Clinical Applications of Blood-Derived
and Marrow-Derived Stem Cells for
Nonmalignant Diseases
Richard K. Burt, MD
Context Stem cell therapy is rapidly developing and has generated excitement and promise
as well as confusion and at times contradictory results in the lay and scientific literature.
Many types of stem cells show great promise, but clinical application has lagged due toethical concerns or difficulties in harvesting or safely and efficiently expanding sufficient quantities. In contrast, clinical indications for blood-derived (from peripheral or umbilical cord blood) and bone marrow–derived stem cells, which can be easily and safely harvested,are rapidly increasing.
Objective To summarize new, nonmalignant, nonhematologic clinical indications for
use of blood- and bone marrow–derived stem cells.
Evidence Acquisition Search of multiple electronic databases (MEDLINE, EMBASE,
Science Citation Index), US Food and Drug Administration [FDA] Drug Site, and NationalInstitutes of Health Web site to identify studies published from January 1997 to Decem- STEMCELLSAREUNDIFFERENTI- ber2007onuseofhematopoieticstemcells(HSCs)inautoimmune,cardiac,orvascular diseases. The search was augmented by hand searching of reference lists in clinical trials, review articles, proceedings booklets, FDA reports, and contact with study authors and de-vice and pharmaceutical companies.
Evidence Synthesis Of 926 reports identified, 323 were examined for feasibility and
terms, there are 2 types of stem cells, em- toxicity, including those with small numbers of patients, interim or substudy reports, andreports on multiple diseases, treatment of relapse, toxicity, mechanism of action, or stem bryonic stem cells and adult stem cells.
cell mobilization. Another 69 were evaluated for outcomes. For autoimmune diseases, 26 reports representing 854 patients reported treatment-related mortality of less than 1% lated from a 50- to 150-cell, 4- to 5-day- (2/220 patients) for nonmyeloablative, less than 2% (3/197) for dose-reduced myeloablative, and 13% (13/100) for intense myeloablative regimens, ie, those including total body ir- onic stem cells generate every specialized radiation or high-dose busulfan. While all trials performed during the inflammatory stage of autoimmune disease suggested that transplantation of HSCs may have a potent disease- pable of indefinite ex vivo proliferation, remitting effect, remission duration remains unclear, and no randomized trials have been exist only transiently in vivo (during em- published. For reports involving cardiovascular diseases, including 17 reports involving 1002 patients with acute myocardial infarction, 16 involving 493 patients with chronic coronaryartery disease, and 3 meta-analyses, the evidence suggests that stem cell transplantation performed in patients with coronary artery disease may contribute to modest improvement Conclusions Stem cells harvested from blood or marrow, whether administered as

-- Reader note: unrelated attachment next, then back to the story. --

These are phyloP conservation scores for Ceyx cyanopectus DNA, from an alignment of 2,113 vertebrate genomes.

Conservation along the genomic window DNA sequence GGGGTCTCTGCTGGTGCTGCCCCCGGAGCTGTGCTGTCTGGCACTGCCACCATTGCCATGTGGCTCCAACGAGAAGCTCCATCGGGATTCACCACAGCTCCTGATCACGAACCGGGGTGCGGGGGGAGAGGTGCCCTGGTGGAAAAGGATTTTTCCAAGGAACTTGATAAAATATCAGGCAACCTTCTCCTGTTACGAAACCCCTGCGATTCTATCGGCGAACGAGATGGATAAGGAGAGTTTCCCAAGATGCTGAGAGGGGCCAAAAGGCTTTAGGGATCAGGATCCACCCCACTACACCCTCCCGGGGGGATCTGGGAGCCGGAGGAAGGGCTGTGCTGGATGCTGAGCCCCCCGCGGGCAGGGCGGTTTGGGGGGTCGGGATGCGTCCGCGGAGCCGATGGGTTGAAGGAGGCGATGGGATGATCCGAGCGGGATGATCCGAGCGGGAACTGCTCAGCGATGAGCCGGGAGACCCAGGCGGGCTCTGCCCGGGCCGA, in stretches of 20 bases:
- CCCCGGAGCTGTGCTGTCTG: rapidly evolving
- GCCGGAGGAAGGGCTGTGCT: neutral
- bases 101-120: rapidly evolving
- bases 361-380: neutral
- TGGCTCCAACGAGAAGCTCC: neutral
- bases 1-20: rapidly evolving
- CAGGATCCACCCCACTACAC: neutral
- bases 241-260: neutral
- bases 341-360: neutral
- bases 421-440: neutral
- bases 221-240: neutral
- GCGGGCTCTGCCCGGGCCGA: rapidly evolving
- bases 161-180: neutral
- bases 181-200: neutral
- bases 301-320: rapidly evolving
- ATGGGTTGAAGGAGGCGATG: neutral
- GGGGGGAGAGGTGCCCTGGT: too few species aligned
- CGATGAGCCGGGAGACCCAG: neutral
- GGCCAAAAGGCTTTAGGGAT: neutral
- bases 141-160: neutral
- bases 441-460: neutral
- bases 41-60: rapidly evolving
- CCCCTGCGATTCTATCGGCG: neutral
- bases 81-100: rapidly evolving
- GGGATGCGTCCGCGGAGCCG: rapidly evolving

purified HSCs or mesenchymal stem cells or as an unmanipulated or unpurified prod- tionally thought to be restricted in their uct can, under appropriate conditions in select patients, provide disease-ameliorating differentiation to cell lineages of the or- effects in some autoimmune diseases and cardiovascular disorders. Clinical trials are gan system in which they are located.
needed to determine the most appropriate cell type, dose, method, timing of delivery, and adverse effects of adult HSCs for these and other nonmalignant disorders.
with adult stem cells, are currently dif- Author Affiliations are listed at the end of this article.
Corresponding Author: Richard K. Burt, MD, Divi-
sion of Immunotherapy, Department of Medicine,Northwestern University Feinberg School of Medi- cine, 750 N Lake Shore Dr, Room 649, Chicago, IL 2008 American Medical Association. All rights reserved.
(Reprinted) JAMA, February 27, 2008—Vol 299, No. 8 925
BLOOD- AND MARROW-DERIVED STEM CELLS FOR NONMALIGNANT DISEASES fected. In contrast, adult stem cells nor- ing of reference lists in clinical trials, specific differentiation patterns, fulfill- pirate are cultured in plastic flasks, he- aging, or damaged tissues. For these rea- cluded in the search: stem cell transplan- testinal tract, heart, brain), the major- tation, bone marrow transplantation, pe- ripheral blood stem cell transplantation, hematopoietic stem cell transplantation, mal cells and mesenchymal stem cells.
mesenchymal stem cell transplantation, circulating progenitor cell, autoimmune to contribute to the structural matrix of diseases, multiple sclerosis, systemic scle- rosis, systemic lupus erythematosus, poiesis; the latter describes the ability of Crohn’s disease, rheumatoid arthritis, ju- venile idiopathic arthritis, vasculitis, Weg- ner’s, Sjo¨gren’s, Behcet’s, celiac disease, dermatomyositis, polymyositis, relaps- ing polychondritis, chronic inflammatory demyelinating polyneuropathy, myasthe- nia gravis, diabetes, coronary artery dis- ease, myocardial infarction, myocardial is- rify for HSCs, assays for their detection peripheral vascular disease. Animal data, etic stem cell assays may be divided into population assays.1 The gold standard for EVIDENCE SYNTHESIS